USDA Joins National Youth Service Day Activity and Promotes Efforts to Educate Youth About Serving Our Global Community
Veneman Celebrates National Youth Service Day with Local High School Students at Food Bank in Maryland
Marti Asner (202) 720-8188
WASHINGTON, April 26, 2002-Agriculture Secretary Ann M. Veneman today announced that the U.S. Department of Agriculture is joining with other organizations to educate youth about how they can contribute to the global community through science and technology careers and practicing sustainable development in their own communities.
Veneman made the announcement during a visit to the Manna Food Center in Rockville, Md., where she and Congresswoman Connie Morella were joined by high school students from Montgomery County, Maryland and Washington D.C. who volunteered to box apples for distribution to area families in need. Students participating as part of this National Youth Service Day event represented several metropolitan Washington high schools, including Our Lady of Good Counsel High School in Wheaton, MD, Damascus High School in Damascus, MD, Stone Ridge School of the Sacred Heart of Rockville, MD and St. Anselm's Abbey School in Washington, D.C. The product that was packed for needy families was donated by Dickie Brothers Orchard of Roseland, Virginia, and coordinated through the Washington Area Gleaning Network.
"I am delighted to join Rep. Connie Morella and some of her young constituents who are responding to President Bush's call to perform 4,000 hours of community service over the course of a lifetime," said Veneman." Volunteering promotes good citizenship, responsibility and builds on the generous spirit of our nation."
As part of the department's recognition of National Youth Service Day, USDA announced it's sponsorship of a worldwide project, called My Community, Our Earth (MyCOE) that encourages students to create projects to show how their changing communities can be more sustainable. The results of the project will be featured at the World Summit on Sustainable Development in Johannesburg, South Africa Aug. 26 - Sept. 4, 2002.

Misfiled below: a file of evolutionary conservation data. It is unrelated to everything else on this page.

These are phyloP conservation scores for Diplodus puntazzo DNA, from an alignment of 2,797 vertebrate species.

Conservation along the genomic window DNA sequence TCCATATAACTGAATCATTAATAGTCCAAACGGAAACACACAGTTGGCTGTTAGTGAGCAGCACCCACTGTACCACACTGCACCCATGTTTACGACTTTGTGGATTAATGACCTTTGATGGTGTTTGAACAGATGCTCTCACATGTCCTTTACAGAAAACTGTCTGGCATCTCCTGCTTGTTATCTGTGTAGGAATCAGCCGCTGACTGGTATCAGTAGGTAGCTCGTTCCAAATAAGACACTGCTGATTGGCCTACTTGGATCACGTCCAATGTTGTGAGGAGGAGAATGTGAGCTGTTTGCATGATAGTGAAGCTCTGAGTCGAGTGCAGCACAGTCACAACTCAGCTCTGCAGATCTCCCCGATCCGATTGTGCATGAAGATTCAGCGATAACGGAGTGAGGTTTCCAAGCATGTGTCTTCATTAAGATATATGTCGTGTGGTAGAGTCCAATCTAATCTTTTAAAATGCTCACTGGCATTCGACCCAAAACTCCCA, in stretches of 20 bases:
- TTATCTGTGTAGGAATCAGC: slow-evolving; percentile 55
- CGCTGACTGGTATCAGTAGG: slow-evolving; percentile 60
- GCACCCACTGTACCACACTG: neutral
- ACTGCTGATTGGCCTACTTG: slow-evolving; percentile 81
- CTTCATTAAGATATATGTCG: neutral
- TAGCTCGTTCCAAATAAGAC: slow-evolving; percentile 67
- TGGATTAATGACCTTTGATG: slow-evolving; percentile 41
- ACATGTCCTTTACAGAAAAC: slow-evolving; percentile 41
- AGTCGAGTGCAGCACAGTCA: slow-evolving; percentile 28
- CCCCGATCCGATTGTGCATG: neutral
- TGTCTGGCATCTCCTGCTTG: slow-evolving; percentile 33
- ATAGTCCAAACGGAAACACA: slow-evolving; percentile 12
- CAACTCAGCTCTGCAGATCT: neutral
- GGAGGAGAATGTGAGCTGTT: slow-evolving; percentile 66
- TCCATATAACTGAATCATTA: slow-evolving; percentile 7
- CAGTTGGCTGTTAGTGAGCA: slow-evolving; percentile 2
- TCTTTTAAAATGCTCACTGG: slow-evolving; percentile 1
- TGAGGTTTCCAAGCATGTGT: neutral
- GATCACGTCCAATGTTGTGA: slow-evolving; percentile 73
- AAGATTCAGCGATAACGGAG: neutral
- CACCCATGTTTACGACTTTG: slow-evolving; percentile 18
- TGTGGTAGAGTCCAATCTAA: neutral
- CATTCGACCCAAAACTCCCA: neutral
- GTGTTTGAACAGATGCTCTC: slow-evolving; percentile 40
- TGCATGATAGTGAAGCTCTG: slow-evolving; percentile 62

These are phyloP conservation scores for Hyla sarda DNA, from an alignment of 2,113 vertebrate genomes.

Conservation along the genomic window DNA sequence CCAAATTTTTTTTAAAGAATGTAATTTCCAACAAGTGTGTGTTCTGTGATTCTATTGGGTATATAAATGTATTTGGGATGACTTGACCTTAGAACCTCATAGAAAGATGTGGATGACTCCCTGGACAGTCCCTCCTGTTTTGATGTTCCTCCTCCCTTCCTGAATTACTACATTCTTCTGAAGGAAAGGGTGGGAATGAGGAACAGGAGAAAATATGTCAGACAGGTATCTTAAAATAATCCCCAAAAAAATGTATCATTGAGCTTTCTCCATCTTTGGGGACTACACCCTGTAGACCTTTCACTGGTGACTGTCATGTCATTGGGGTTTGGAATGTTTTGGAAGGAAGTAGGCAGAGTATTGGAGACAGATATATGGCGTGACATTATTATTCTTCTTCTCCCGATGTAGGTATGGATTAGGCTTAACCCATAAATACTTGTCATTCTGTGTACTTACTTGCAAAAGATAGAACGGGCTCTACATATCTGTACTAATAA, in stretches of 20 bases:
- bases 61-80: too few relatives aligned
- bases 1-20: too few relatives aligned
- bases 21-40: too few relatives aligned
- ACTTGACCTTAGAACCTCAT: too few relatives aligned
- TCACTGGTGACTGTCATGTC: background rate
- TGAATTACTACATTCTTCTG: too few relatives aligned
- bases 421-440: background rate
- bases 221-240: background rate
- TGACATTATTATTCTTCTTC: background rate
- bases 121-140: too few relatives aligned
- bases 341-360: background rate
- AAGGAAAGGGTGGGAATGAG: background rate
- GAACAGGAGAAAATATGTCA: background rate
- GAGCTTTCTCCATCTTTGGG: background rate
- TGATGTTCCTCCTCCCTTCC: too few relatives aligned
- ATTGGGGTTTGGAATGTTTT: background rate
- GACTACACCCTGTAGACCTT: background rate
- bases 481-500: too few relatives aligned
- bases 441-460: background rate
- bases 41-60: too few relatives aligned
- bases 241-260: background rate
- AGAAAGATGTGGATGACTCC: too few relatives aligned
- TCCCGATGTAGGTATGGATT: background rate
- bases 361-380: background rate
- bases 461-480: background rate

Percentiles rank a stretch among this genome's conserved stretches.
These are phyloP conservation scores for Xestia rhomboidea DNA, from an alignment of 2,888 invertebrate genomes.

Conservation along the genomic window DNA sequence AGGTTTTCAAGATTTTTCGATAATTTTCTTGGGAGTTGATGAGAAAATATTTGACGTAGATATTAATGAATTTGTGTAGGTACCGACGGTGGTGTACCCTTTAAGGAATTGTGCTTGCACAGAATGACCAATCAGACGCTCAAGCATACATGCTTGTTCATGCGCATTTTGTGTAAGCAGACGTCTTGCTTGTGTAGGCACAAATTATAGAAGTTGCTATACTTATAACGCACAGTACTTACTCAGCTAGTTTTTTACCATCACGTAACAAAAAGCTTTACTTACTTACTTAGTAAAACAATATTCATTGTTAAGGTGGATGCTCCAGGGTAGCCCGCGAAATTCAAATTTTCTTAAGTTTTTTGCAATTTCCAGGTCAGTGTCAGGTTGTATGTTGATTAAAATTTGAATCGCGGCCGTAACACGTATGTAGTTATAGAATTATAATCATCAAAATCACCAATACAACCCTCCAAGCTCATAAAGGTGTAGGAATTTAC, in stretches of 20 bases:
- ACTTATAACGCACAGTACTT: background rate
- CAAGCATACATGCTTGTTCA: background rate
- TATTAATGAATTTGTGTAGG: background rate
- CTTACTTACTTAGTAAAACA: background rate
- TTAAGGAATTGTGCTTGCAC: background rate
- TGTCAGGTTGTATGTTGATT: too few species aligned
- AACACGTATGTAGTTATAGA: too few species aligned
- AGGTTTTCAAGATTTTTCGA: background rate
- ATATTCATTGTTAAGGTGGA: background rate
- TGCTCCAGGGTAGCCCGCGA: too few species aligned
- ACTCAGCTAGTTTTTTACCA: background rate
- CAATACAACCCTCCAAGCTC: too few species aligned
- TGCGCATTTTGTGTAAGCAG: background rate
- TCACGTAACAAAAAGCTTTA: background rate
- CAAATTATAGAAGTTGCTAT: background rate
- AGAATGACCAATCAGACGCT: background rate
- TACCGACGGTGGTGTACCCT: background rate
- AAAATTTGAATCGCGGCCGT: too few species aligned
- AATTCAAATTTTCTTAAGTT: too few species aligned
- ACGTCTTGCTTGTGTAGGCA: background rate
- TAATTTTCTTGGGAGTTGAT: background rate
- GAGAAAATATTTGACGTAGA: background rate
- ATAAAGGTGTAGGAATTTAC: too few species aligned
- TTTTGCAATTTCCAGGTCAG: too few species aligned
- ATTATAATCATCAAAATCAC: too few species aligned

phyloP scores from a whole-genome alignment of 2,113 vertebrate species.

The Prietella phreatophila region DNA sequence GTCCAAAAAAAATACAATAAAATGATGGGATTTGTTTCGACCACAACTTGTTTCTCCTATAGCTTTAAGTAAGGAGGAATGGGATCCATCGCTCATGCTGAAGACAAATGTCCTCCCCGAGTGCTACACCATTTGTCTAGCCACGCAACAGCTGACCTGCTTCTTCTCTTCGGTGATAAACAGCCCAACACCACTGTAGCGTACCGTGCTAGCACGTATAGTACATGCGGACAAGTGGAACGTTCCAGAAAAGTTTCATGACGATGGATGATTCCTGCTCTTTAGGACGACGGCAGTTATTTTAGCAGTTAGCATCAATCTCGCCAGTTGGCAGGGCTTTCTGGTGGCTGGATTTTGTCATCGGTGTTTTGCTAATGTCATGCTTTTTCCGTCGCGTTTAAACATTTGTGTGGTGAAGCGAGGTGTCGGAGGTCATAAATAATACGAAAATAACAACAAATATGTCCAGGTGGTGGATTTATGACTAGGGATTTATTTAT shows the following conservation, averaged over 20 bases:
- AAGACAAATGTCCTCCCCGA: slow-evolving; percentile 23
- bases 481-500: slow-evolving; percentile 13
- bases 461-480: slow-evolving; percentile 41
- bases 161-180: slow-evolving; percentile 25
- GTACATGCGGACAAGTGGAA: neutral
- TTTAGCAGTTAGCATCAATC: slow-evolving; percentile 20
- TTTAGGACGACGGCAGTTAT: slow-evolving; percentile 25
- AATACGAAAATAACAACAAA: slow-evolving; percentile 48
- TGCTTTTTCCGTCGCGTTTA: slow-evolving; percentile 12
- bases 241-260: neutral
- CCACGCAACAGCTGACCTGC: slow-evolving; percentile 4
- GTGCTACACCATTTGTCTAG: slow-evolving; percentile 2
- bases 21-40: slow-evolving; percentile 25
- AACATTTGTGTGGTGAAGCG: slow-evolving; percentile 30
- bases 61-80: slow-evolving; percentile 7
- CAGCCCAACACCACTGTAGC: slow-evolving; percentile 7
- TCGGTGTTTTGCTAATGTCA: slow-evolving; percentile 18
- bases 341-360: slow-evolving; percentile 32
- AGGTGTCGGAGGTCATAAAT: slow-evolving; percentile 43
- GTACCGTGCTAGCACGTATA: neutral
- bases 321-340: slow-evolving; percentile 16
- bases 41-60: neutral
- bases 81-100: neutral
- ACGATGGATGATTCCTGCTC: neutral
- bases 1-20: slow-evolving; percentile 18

"This is a wonderful opportunity to prepare our future leaders and to make sustainable development a reality," said Veneman. " Education is the key to empowering the youth of today to make informed choices about sustaining the resources to feed and clothe the global population in the future."
The goal of MyCOE is to help high school and college students focus on the relationship between society, economics and the environment. Students will use maps and geographic information systems to identify patterns and trends and find solutions to agricultural challenges such as producing enough food to feed a growing world population, deforestation, rural development, maintaining a supply of fresh water, biodiversity, pollution, disease issues and climate change.
Mentors with expertise in sustainable development, environment, economics, social and geographic sciences and information systems will be recruited from around the world. To find students and mentors, MyCOE will also tap USDA's vast network of forestry schools, land-grant universities and colleges, county extension offices, agricultural research laboratories, resource conservation and development service centers and soil and water conservation districts.
In addition to USDA, other MyCOE sponsors include the Department of State, U.S. Agency for International Development, Inter-American Development Bank, and Earthscape. The organizing partners of the MyCOE project include the National Geographic Society, the Association of American Geographers, and the United Nations Environment Programme. For more information about how to participate in MyCOE, visit http://www.geography.org/sustainable/.
Note: For more information about USDA activities related to MyCOE, contact Greg Crosby, Cooperative State Research, Education and Extension Service, at (202) 401-6070 or firstname.lastname@example.org or Peggy Harwood, Forest Service, at (202) 205-0877 or email@example.com. To register as a participant or mentor contact the MyCOE project, 1710 Sixteenth Street, N.W., Washington, DC 20009-3198 or call (202) 667-2229.